Access the publisher's website Organizational Behavior & Human Decision Processes 128 (2015) 49-60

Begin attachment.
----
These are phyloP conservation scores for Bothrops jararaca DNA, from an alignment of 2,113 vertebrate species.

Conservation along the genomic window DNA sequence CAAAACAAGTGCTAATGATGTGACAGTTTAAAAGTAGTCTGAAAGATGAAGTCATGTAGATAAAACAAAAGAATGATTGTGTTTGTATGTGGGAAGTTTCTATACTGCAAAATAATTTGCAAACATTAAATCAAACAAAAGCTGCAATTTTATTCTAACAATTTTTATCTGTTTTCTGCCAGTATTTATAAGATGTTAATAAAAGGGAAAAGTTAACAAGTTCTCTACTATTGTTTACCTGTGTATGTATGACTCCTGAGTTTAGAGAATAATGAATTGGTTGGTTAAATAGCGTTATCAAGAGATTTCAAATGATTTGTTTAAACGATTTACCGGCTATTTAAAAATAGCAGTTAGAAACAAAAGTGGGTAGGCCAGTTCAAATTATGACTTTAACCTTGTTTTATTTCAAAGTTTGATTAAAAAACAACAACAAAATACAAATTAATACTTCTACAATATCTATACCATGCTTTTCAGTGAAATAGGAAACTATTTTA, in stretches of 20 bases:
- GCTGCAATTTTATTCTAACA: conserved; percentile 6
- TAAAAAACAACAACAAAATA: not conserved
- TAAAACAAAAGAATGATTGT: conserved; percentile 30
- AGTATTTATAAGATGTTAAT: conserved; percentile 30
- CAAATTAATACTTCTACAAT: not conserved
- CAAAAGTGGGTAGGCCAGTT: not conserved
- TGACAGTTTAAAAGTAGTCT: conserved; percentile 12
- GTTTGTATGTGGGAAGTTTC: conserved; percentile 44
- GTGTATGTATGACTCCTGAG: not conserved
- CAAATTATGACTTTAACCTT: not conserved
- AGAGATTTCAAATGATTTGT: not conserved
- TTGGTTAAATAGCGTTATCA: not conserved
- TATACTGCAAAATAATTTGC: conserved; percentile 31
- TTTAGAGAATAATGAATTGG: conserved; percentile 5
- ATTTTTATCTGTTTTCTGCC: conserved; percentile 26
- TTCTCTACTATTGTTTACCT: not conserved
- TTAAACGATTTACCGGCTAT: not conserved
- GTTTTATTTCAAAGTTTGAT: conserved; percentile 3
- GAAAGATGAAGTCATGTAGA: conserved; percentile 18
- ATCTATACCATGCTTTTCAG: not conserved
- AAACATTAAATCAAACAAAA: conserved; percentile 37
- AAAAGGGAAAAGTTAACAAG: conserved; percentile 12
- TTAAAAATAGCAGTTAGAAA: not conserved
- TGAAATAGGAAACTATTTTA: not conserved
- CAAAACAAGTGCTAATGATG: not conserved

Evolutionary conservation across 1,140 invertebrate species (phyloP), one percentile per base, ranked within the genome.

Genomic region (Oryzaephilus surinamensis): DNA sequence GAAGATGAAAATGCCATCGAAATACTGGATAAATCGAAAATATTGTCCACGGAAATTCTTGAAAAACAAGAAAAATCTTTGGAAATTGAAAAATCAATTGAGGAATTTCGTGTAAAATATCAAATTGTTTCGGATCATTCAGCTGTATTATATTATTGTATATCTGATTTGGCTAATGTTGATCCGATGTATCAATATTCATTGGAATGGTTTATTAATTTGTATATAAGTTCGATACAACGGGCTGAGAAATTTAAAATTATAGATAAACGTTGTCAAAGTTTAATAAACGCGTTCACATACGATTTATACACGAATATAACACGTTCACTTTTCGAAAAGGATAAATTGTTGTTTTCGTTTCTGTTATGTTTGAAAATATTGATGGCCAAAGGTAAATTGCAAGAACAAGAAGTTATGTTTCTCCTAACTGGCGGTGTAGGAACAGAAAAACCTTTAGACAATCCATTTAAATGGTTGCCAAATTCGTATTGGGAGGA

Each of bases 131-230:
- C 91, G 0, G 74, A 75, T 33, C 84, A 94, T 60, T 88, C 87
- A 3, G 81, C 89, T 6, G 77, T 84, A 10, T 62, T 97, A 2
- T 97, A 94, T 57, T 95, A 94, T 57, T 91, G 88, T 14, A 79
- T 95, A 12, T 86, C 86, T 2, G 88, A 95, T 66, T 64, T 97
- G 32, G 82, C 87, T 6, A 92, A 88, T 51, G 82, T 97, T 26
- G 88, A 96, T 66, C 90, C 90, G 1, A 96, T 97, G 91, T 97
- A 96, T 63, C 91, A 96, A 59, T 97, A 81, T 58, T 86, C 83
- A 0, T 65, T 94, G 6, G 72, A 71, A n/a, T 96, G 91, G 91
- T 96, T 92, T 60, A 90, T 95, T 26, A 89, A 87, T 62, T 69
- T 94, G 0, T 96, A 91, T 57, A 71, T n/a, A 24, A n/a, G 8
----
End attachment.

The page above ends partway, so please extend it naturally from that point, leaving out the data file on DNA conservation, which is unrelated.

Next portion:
Two studies examined whether expecting future interaction with the same group members affects minority influence. Holding constant majority members´ expectation of future interaction, Study 1 demonstrated that minorities had more influence on majorities' private decisions and the group's public decision when they did not expect future interaction with the majority than when they did. Study 2 demonstrated that this minority influence effect only emerged when majority members themselves expected future interaction. Study 2 also shed light on the early information sharing dynamics underlying this effect: minorities expressed more dissent when they did not expect future interaction and majorities were more open to divergent information when they expected future interaction. These two forces combined promoted more systematic information processing by the group as a whole and, eventually, resulted in greater minority influence on both private and public decisions. Implications for our understanding of minority influence and group decision-making are discussed.